Madisonville residents are questioning the integrity of the city's police department after an officer is charged with a serious crime. Police sergeant Jeff Covington was arrested this week accused of having someone plant drugs in his ex-wife's car.
Accountability and credibility are integral characteristics that should remain unquestioned -- especially when you're wearing a badge.
“We enforce the law; we have power and our credibility is our livelihood,” explained Madisonville Police Chief Chuck May.
The departments’ credibility is what's fueling his desire to cleanup. Since taking over in September of 2011 May has been hard at work cleaning up his force.
May says six police officers have been fired or voluntarily resigned. David Sims was fired six months ago for breach of security.
The 46-year old former peace officer allegedly hacked into a Madisonville Police sergeant's desktop computer where he allegedly removed confidential electronic files from the system. That investigation is still ongoing with the Texas Rangers.
Covington resigned his position with the Madisonville Police Department prior to the grand jury convening Monday. He was booked into Madison County Jail Monday afternoon and was released that same day after posting bond.
The grand jury indicted Covington on two felony charges and one misdemeanor, related to an event that allegedly occurred in the Summer of 2011. Covington faces a third-degree felony charge of obstruction or retaliation, a state jail felony charge of delivery of a controlled substance, and a Class A misdemeanor charge of official oppression.
“If he's not guilty, he should be exonerated and the police force should be exonerated too, especially Chief May” said McDaniel. “I can't say enough good things about him and what he's done for the city since he's been involved with the police force.”
According to the Texas Attorney General's Office, in the Summer of 2011, the defendant allegedly attempted to recruit several narcotics informants to plant methamphetamine in the vehicle of an unsuspecting female. Court records revealed that the intended victim, Laura Covington, was the defendant's ex-wife and had been engaged in a lengthy child custody battle with him.
On the other hand, state prosecutors say after the methamphetamine was planted in the victim's vehicle, a Texas Department of Public Safety trooper was told that she used the vehicle to transport and distribute narcotics. Unaware of the defendant's plot, the trooper later conducted a traffic stop and searched Laura Covington's vehicle. The search revealed the allegedly planted methamphetamine, which prompted the officer to arrest the victim and book her in the Madison County Jail for possession with intent to distribute a controlled substance. After taking over the case, the Assistant Attorney General formally notified Laura Covington that the State would not pursue the case and the charge against her was dismissed.
“I’ve been doing this for 43 years,” explained May. “We're never really shocked; we're more disappointed than shocked.”
Many, including Chief May are still in disbelief after hearing the recent allegations against Covington.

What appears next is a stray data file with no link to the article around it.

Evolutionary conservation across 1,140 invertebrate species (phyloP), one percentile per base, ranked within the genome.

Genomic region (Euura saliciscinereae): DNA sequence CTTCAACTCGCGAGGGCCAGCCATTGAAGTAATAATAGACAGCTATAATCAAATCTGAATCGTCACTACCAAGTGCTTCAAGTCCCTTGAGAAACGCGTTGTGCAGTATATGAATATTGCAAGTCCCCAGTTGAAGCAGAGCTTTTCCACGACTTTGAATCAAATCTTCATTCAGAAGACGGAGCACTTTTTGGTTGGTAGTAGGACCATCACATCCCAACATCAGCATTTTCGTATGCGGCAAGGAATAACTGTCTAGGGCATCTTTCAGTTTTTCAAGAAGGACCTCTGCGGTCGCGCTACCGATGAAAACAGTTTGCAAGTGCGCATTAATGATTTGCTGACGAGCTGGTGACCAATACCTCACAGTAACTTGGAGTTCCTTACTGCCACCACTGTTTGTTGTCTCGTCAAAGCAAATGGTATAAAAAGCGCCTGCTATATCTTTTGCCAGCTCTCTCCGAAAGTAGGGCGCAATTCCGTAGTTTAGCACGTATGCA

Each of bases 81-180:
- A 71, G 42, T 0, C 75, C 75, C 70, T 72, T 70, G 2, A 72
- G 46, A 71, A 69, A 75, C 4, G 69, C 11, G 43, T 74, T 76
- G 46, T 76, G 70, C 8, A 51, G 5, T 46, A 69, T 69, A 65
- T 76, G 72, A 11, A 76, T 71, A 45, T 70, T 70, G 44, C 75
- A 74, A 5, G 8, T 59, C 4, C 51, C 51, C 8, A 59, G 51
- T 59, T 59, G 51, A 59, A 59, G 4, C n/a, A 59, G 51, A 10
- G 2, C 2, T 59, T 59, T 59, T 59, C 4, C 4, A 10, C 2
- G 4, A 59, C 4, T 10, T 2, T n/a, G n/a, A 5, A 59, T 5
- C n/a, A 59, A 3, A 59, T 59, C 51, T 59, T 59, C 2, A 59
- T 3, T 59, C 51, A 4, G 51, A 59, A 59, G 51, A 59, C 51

"The least offensive charge and the one that aggravates me the most is official oppression," explained May. "Official oppression means restricting someone unjustifiably and it boils back to false arrest, that's what that stems from. I'm shocked at the charges, but not shocked at the disposition of the final outcome.”
Meanwhile, outside the walls of the department, locals are wondering what's fact -- or fiction -- after Covington's resignation on Monday.
"I'm not saying he's guilty, but we know the grand jury did indict him so there seems to be some evidence that he could be guilty,” said McDaniel. "We don't know what the real story is, and in a small town like this, everyone starts forming their own opinion, and that's not something people need to be doing because he'll get his day in court, just like everyone else."
Butch McDaniel says only time will tell and the truth will eventually unfold in court.
"I'm a firm believer in our justice system and most of the time I think it works the way it's supposed to,” said McDaniel.
In the meantime Chief May says he and his men have to adapt and adjust.
“The only thing it made me have to do is adjust our manpower and re-allocate it in different areas,” said May. “Since Covington played such a significant role in our narcotics force, we’re going to have to re-train someone with his K-9.”
“It creates a stigma and it makes you feel bad and you worry about everybody out there in the community thinking that if you've got one, then maybe they've got more,” said May.
“Of course it raises questions because it makes you think there might be one more like him, but I know the chief and I know he's done a lot to improve the integrity and personnel of the police so I'm sure he's going to do a lot,” said Butch McDaniel.
Covington served with the Madisonville Police Department from 2000 to 2004 and rejoined the department in 2009, after serving with the Brazos Valley Narcotics Task Force. He was awarded as the City's Employee of the Quarter in April 2011 and received a chief's commendation last month.
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